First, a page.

This is the new fuel system for the future, and with an abundance of LNG being fracked plus low US gas NG prices this is very attractive as a new fuel source. Especially for delivery vehicles and the newer generation of hybrid/fuel cell electric vehicles just coming over the horizon.
Its going to be a game changer!
Hold on to your hats.
Dennis

Graphite Dave
02-12-2014, 05:12 PM
Well currently I'm looking to get Linden Engineering certified to install LNG systems on motor vehicles.

This is the new fuel system for the future, and with an abundance of LNG being fracked plus low US gas NG prices this is very attractive as a new fuel source. Especially for delivery vehicles and the newer generation of hybrid/fuel cell electric vehicles just coming over the horizon.
Its going to be a game changer!
Hold on to your hats.
Dennis

That is the way it looks to me also. Would want the option of gas or propane. Hard to understand why the federal government can not see it. Instead of supporting corn they should be pushing the infrastructure to support propane. With fueling stations available the switch would happen quicker. My next van will be gas with the option for propane. I like the idea of a 700 mile range between fill ups and very clean engine internals without all the emission crap hanging on the engine.

OrioN
02-12-2014, 05:26 PM
Hard to understand why the federal government can not see it.

Gov does see, loud and clear, I'm afraid.

Gov doesn't do what the people want or need, or what's right... they do what's best for their pocket books & the interest groups who pay them. Sadly, that's the type of 'democracy' that has devolved.

lindenengineering
02-12-2014, 05:45 PM
Well government and farm subsidies are a big player in all this and the Gov has forced the major blenders like Suncor to blend so much bio fuel into gasolines and diesel pump fuels.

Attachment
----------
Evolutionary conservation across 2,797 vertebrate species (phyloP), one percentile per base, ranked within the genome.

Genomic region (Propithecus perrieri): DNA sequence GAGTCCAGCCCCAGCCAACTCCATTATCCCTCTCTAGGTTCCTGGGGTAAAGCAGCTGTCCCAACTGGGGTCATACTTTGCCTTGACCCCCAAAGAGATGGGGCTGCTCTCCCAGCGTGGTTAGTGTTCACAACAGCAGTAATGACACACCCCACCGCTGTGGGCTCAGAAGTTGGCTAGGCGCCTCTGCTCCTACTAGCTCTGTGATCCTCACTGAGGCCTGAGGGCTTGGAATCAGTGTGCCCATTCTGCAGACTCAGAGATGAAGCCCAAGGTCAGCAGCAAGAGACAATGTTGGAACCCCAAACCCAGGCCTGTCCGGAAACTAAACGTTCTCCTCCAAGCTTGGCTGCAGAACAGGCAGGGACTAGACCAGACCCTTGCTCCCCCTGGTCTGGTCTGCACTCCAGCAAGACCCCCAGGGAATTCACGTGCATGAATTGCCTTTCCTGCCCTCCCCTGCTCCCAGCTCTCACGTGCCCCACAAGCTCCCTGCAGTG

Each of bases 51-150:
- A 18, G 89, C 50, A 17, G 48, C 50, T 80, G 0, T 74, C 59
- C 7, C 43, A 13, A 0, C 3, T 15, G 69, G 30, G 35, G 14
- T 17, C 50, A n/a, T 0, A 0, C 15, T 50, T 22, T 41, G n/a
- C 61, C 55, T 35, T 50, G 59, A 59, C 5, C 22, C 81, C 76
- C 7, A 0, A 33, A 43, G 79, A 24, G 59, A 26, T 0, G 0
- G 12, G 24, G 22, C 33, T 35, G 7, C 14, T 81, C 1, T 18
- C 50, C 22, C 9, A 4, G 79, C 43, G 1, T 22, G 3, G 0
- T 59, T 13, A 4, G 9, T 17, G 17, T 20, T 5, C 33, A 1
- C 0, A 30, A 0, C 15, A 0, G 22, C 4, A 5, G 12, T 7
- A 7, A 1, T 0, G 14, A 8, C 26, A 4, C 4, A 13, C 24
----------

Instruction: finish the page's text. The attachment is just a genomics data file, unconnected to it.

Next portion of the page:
The general consumer trends tend to believe this theory of green is good, but it covers another story!

Propane is a by product of producing gasolines and is subject to supply and demand fluctuations.
As we have seen just recently the "unexplained" sudden rise of propane a therm or to about about $4.10/gallon equivalent. In short to volatile for MV usage today,

CNG or liquified by chilling to minus 255dbf on the other hand is not subject to these price, supply, and demand equations being in abundance and commanding prices of about $3,10 per cu ft mtr. The Euro folk by comparison are buying the same for about $15/17 from Gazprom or other Russian cartel coperative suppliers.
Of course if the US starts liquifying and exporting LNG this might all change. Only Cheniere Energy in Lousianna has such a licence.
Interesting stuff and I follow all this very carefully since the US is going to be a major world energy suppliers very shortly.
Dennis

jdcaples
02-12-2014, 06:05 PM
Apparently Mexico is making motions to open its oil fields to foreigners now.

http://www.bloomberg.com/news/2013-12-08/end-of-95-billion-mexico-oil-monopoly-nears-with-senate-deal.html

Using food for fuel isn't a good idea unless there's a mechanical advantage, like 2% soybased biodiesel to enhance the lubricity of diesel fuel. Alcohol in gasoline vehicles makes zero sense to me.

-Jon